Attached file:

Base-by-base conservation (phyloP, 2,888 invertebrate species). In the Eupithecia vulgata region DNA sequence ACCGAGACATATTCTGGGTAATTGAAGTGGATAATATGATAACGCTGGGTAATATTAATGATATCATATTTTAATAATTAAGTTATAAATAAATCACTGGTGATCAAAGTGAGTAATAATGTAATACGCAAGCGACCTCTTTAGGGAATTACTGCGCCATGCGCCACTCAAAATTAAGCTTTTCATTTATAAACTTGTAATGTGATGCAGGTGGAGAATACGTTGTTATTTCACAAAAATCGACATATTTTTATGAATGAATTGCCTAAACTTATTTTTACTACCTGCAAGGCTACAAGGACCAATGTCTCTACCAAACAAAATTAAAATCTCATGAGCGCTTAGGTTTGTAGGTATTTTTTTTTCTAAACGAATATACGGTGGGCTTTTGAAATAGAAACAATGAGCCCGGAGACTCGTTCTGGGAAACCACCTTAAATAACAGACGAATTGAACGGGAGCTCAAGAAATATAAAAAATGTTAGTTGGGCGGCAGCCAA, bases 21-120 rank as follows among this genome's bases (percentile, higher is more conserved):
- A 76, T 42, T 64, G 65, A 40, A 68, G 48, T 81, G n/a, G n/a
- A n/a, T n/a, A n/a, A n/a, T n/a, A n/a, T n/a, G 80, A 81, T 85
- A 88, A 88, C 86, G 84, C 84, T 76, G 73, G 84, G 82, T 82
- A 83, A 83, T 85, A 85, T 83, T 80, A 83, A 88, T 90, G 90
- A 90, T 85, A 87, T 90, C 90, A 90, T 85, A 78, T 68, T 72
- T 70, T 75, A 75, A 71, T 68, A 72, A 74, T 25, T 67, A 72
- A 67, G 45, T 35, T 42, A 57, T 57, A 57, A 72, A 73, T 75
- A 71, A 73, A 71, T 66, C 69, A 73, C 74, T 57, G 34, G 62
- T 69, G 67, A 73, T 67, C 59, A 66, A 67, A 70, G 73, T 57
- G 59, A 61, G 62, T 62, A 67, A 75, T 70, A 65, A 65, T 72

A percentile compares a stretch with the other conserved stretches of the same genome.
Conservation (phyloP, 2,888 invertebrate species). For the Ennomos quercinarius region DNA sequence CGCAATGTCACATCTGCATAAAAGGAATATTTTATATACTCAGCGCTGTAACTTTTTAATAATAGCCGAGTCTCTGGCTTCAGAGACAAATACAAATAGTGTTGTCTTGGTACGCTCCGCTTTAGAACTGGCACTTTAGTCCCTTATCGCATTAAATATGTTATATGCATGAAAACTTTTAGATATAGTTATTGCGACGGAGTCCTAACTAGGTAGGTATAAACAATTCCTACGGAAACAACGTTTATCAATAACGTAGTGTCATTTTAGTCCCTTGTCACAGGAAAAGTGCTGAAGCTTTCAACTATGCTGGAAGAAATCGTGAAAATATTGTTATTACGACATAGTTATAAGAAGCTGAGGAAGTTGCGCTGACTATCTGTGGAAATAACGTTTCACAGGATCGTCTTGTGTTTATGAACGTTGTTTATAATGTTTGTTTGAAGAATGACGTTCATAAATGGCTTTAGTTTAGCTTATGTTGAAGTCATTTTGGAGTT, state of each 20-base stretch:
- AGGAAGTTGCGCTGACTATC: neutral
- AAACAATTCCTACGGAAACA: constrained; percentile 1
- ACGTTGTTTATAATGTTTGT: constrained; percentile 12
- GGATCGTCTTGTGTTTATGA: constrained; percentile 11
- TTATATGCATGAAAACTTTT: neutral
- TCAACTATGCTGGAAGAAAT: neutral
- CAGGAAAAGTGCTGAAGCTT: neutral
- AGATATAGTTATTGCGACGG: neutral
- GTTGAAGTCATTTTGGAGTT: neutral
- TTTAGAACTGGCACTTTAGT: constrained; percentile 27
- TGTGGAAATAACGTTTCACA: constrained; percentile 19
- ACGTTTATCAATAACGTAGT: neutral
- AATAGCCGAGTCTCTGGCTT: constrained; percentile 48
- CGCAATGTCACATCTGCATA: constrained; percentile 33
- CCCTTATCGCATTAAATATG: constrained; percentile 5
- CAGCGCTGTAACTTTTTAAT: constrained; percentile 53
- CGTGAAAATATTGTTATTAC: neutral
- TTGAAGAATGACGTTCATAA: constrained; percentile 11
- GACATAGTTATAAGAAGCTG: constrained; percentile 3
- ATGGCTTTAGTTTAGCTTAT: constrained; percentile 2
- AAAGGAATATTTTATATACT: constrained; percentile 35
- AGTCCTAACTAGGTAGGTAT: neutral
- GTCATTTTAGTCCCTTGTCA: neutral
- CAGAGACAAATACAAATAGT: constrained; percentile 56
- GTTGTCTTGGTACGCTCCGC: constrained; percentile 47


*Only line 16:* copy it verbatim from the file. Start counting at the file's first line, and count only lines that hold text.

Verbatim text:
- ACGTTGTTTATAATGTTTGT: constrained; percentile 12